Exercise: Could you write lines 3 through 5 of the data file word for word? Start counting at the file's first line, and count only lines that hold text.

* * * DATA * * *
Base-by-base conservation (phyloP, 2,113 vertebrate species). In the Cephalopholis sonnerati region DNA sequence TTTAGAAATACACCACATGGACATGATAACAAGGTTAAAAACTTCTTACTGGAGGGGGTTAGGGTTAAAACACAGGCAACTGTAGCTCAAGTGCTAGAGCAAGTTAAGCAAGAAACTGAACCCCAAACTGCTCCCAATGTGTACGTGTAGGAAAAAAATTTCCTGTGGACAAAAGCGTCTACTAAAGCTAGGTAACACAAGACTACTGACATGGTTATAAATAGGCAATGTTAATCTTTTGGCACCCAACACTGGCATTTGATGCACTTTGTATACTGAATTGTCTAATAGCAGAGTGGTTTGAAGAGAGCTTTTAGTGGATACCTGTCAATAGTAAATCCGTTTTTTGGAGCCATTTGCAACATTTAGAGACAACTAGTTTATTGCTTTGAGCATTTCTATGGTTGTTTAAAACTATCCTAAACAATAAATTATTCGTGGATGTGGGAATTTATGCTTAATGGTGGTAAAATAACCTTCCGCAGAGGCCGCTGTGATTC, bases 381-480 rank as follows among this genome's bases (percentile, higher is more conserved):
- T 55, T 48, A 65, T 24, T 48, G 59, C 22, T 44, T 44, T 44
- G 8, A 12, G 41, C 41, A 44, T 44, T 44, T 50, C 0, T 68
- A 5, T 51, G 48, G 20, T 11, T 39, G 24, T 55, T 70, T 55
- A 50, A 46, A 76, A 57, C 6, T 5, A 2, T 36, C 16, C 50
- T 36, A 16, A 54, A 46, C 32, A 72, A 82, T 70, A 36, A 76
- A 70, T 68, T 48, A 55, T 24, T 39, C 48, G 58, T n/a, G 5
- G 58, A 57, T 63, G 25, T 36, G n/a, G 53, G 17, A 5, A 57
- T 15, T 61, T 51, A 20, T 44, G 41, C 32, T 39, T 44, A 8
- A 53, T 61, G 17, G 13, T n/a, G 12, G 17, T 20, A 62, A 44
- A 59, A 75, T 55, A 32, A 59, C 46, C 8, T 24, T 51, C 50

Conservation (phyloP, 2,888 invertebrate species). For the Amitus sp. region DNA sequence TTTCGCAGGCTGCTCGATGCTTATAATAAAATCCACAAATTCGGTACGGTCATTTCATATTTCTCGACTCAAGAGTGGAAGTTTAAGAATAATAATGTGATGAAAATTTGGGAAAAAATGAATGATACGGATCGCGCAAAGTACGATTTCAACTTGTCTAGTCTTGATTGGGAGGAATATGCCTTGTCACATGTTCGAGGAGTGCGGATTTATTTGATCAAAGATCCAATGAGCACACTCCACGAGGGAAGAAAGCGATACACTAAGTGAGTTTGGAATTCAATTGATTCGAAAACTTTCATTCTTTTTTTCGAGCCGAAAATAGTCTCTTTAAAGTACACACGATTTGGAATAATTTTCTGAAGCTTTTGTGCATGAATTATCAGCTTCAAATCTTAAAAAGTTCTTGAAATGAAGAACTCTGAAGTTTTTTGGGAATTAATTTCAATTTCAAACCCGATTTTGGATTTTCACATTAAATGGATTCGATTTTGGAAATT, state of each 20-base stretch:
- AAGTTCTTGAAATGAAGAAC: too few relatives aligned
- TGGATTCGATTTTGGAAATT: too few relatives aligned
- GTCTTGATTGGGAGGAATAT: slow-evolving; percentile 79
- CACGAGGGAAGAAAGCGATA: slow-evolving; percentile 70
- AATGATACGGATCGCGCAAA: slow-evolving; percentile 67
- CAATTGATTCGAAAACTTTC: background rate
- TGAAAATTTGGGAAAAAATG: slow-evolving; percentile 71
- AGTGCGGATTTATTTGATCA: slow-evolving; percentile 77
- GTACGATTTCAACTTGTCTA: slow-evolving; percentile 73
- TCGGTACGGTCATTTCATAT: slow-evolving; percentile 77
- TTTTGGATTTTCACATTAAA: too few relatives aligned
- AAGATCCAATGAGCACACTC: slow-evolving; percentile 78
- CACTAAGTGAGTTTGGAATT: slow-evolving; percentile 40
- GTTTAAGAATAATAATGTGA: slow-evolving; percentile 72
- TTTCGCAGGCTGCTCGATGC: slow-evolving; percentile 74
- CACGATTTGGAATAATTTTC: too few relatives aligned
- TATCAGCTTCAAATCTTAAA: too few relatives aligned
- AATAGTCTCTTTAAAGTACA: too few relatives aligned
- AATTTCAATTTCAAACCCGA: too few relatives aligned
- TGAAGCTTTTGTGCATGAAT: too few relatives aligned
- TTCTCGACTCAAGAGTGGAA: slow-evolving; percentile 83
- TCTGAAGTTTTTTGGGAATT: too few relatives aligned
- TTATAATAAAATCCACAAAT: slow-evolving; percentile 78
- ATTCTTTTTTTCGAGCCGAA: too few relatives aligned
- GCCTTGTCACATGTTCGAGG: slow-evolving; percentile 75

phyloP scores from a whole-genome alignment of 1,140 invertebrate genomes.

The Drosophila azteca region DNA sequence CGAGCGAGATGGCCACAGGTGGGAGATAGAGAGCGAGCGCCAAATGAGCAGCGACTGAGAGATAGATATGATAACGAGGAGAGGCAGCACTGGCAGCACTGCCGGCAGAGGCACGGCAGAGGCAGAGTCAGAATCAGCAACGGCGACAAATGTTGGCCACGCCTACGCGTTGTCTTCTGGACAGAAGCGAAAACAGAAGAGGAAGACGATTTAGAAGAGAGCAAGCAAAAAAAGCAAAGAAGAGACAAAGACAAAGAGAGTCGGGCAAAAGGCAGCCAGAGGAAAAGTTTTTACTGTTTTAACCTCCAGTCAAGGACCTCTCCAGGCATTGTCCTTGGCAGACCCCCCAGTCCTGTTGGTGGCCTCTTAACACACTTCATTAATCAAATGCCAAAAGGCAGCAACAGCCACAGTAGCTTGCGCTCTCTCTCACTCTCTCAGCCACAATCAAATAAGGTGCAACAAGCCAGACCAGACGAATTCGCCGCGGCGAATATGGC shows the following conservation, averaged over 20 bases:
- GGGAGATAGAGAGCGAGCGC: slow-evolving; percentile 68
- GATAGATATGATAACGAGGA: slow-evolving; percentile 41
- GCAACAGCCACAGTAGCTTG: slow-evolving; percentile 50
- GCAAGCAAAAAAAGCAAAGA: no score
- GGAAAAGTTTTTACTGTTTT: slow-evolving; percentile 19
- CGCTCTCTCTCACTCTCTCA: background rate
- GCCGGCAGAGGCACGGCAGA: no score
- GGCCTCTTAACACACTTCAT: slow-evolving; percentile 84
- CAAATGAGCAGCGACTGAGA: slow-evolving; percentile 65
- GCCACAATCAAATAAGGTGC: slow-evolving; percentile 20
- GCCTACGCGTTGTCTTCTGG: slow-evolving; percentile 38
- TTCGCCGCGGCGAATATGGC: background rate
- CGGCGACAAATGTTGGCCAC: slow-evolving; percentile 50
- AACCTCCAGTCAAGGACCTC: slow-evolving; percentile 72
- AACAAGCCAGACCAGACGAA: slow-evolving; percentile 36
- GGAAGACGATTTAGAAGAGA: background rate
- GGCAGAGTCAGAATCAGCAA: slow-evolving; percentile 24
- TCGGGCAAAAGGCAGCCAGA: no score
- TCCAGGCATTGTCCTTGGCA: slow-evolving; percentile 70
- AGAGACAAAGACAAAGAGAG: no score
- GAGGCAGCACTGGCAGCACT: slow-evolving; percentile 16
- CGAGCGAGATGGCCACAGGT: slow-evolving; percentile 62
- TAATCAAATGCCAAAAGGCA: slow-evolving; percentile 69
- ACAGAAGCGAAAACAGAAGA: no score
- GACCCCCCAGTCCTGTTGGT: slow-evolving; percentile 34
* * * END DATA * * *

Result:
- G 8, A 12, G 41, C 41, A 44, T 44, T 44, T 50, C 0, T 68
- A 5, T 51, G 48, G 20, T 11, T 39, G 24, T 55, T 70, T 55
- A 50, A 46, A 76, A 57, C 6, T 5, A 2, T 36, C 16, C 50